4 Factors of Risk in Selling

The Critical Factor: Risk
The critical factor in selling today is risk. Because of the continuous change, rapid obsolescence, and an uncertain economy, the risk of buying the wrong product or service has become greater than ever before.

One of our powerful needs is for security, and any buying decision that represents uncertainty triggers the feeling of risk that threatens that security.

There are four main factors that contribute to the perception of risk in the mind and hear of the customer.

Risk Factor 1: Size of the Sale
The first factor that contributes to risk is the size of the sale. The larger the scale, the more money involved, the greater the risk.

If a person is buying a package of Lifesavers, the risk of satisfaction or dissatisfaction is insignificant. But if a person is buying a computer system for their company, the risk factor is magnified by hundreds of thousands of times.

Whenever you are selling a product that has a high price on it, you must be aware that risk enters into the buyer’s calculations immediately.

Risk Factor 2: Number of People Affected
The second factor contributing to the perception of risk is the number of people who will be affected by the buying decision. Almost every complex buying decision involves several people.

There are people who must use the product or service. There are people who must pay for the product or service. There are people who are dependent of the results expected from the product or service. If a person is extremely sensitive to the opinions of others, this factor alone can cause him or her to put off a buying decision.

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Risk Factor 3: Length of Life of the Product
The third factor contributing to the perception of risk is the length of life of the product. A product or service that, once installed, is meant to last for several years, generates the feeling of risk. The customer panics and thinks, “What if it doesn’t work and I’m stuck with it?”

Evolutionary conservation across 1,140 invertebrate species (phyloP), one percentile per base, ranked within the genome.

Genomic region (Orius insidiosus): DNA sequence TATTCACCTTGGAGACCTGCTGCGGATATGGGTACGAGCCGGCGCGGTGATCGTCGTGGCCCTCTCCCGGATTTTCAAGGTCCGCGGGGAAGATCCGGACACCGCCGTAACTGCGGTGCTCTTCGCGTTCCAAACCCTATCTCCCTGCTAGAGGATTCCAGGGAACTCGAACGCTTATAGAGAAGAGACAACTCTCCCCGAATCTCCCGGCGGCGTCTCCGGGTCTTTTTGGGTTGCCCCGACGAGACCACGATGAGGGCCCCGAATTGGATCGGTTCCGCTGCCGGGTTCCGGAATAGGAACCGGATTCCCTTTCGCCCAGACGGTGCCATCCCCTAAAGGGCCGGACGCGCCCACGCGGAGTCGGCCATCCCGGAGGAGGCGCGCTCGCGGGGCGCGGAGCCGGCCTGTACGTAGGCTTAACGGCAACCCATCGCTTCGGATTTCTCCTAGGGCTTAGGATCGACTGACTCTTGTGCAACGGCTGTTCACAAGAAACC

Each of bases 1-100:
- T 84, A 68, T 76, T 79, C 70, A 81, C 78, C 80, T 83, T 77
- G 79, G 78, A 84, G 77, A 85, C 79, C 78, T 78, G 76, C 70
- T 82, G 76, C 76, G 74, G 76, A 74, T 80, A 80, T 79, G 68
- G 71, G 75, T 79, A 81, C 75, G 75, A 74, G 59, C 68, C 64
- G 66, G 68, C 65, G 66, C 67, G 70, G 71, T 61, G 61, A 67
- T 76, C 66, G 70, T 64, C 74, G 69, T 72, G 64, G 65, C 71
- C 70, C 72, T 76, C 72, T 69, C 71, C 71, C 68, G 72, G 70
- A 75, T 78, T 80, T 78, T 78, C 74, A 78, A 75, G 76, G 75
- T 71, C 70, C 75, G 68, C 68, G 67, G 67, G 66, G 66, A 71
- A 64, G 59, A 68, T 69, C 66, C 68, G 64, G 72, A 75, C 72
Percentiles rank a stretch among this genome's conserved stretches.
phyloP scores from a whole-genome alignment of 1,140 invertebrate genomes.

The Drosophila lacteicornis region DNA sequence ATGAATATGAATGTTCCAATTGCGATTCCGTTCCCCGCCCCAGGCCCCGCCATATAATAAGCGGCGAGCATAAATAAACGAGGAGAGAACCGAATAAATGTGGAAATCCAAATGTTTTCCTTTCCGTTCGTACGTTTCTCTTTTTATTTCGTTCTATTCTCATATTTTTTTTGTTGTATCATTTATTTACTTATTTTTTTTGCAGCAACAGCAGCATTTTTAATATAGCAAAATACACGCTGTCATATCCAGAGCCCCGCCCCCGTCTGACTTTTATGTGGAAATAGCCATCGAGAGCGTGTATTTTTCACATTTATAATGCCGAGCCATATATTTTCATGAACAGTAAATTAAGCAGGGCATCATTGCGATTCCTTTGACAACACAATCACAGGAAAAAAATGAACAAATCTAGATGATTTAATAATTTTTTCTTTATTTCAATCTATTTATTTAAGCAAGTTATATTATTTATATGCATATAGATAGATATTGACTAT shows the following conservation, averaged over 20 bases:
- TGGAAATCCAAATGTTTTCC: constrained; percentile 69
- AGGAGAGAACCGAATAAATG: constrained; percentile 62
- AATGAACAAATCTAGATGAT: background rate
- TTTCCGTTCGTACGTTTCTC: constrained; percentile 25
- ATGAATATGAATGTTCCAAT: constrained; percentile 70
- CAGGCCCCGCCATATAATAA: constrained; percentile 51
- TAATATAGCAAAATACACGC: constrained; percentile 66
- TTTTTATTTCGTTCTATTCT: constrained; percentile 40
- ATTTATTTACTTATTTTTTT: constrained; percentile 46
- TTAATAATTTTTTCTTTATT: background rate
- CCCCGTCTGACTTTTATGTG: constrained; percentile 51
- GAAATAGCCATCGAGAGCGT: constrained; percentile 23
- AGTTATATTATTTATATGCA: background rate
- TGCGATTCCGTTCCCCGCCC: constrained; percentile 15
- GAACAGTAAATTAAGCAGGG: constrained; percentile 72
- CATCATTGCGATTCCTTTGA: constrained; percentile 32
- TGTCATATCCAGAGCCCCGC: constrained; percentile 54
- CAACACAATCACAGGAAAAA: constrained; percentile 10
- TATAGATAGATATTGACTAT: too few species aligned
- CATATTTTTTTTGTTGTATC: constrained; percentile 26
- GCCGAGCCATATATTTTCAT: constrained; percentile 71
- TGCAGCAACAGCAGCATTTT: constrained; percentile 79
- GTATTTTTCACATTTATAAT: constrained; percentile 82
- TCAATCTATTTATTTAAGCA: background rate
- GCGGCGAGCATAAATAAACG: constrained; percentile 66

Risk Factor 4: Unfamiliarity
The fourth major risk factor is the customer’s unfamiliarity with you, your company, and your product or service. A first-time buyer, one who has not bought the product or service before, or who has not bought it from you, is often nervous and requires a lot of hand-holding.

Anything new or different makes the average customer tense and uneasy. This is why a new product or service, or a new business relationship with your company, has to be presented as a natural extension of what the customer is already doing.

Overcoming Risk
In every case, you must overcome the customer’s fear of risk if you are going to make the sale. Everything you do, from the first contact, through closing, the delivery and installation of the product or service, and the follow-up to the sale, must be done with the customer’s perception of risk uppermost in your thinking.

Successful sales people are those who position their products or services as the lowest-risk product or service available to satisfy the particular need or achieve the particular goal of the customer.

Low-Risk vs. Low-Price
Your job is to be the low-risk provider, not necessarily the low-price vendor. Your job is to demonstrate clearly that your product or service represents the safest and most secure purchase decision rather than merely being the least expensive or highest quality.

Our customers today are the most experienced in customer history. They know that there is usually a close correlation between higher price on the one hand and greater security and after-sales satisfaction on the other. Your task is to make this differential clear in your sales presentation, especially when positioning you product or service against lower-priced competition.

Action Exercise
Identify the risks that a customer might find with your product or service. Once you have clearly defined those risks, it will be easier to find solutions for them to ease nervous customers.

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About klungiwe

Katherine Lungiwe is a Sales executive. One of my best quote is “If it’s going to be, it’s up to you”.

Posted on April 22, 2011, in Uncategorized. Bookmark the permalink. Leave a comment.

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